APRIL 29, 2015 BY
Americans have so much food waste, we could fill the Rosebowl with it. Daily.
Virginia Till, Recycling Specialist of the EPA’s Environmental Stewardship Unit for the District 8 region (CO, MT, UT, WY, ND, SD and 27 tribes), came to Steamboat yesterday to speak on the topic of Resource Preservation, discussing the EPA’s programs such as The Food Recovery Challenge and ways to help prevent one of the largest streams of waste in our country.
Till illuminated the crowd on several tools to help consumers in this quest. The Food Recovery Heirarchy Pyramid (right) shows the most preferred methods to the least preferred methods of food waste reduction – while composting is a great method to divert food waste from the landfill, reducing the surplus of food before it’s generated and distributed is the best method.
It seems obvious- purchase and consume more wisely, donate fresh food to food banks, and make biofuel or compost the rest. But Americans are slow on the uptake of this global adaptation, and continue to waste up to 40% of our nations precious food – whether it’s food we produce state-side or its food we import from elsewhere. With 18% of our country’s citizens falling into the food impoverished category, you’d think we’d be able to balance this number a little better.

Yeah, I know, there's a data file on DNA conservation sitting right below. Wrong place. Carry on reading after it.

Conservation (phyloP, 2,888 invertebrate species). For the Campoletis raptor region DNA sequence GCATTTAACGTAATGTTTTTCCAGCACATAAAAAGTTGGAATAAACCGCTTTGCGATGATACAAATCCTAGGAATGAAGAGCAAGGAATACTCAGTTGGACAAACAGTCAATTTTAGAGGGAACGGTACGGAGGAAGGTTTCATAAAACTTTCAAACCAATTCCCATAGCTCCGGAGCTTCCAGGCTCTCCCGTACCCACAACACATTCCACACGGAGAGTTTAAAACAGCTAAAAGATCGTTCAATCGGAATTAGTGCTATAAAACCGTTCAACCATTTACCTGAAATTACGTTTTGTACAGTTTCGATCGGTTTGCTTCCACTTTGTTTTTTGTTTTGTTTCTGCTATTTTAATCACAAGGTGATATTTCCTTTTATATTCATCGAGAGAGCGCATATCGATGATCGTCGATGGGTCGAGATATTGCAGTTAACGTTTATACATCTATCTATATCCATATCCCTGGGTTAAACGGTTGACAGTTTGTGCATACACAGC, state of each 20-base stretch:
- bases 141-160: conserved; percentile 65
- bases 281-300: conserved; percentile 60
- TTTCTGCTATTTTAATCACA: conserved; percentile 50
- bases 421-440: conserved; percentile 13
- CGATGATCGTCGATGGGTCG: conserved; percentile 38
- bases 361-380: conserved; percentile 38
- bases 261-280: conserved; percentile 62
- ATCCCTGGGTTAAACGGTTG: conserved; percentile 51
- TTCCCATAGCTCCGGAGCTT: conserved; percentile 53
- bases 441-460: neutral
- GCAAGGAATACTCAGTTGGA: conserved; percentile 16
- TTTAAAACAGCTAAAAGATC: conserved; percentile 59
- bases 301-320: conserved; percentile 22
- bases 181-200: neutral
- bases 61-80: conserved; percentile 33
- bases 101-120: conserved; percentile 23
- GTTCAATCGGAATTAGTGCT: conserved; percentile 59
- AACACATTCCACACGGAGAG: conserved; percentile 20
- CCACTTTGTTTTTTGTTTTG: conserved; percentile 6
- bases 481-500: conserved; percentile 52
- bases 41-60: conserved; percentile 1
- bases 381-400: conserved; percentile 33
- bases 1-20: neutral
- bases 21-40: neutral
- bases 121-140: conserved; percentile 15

By working with fellow community members we can affect change, and our own Colorado Mountain College Steamboat Campus is already making progress in doing so through their student-driven Food Recovery program, with which they are donating meals from their excess cafeteria food. Our partners on the Northwest Food Coalition are always expanding our local food, food waste, and food education programs as well, and this group is always looking for enthusiastic community members if you’re looking for ways to help.
In case you missed this evening, Virginia’s talk was recorded: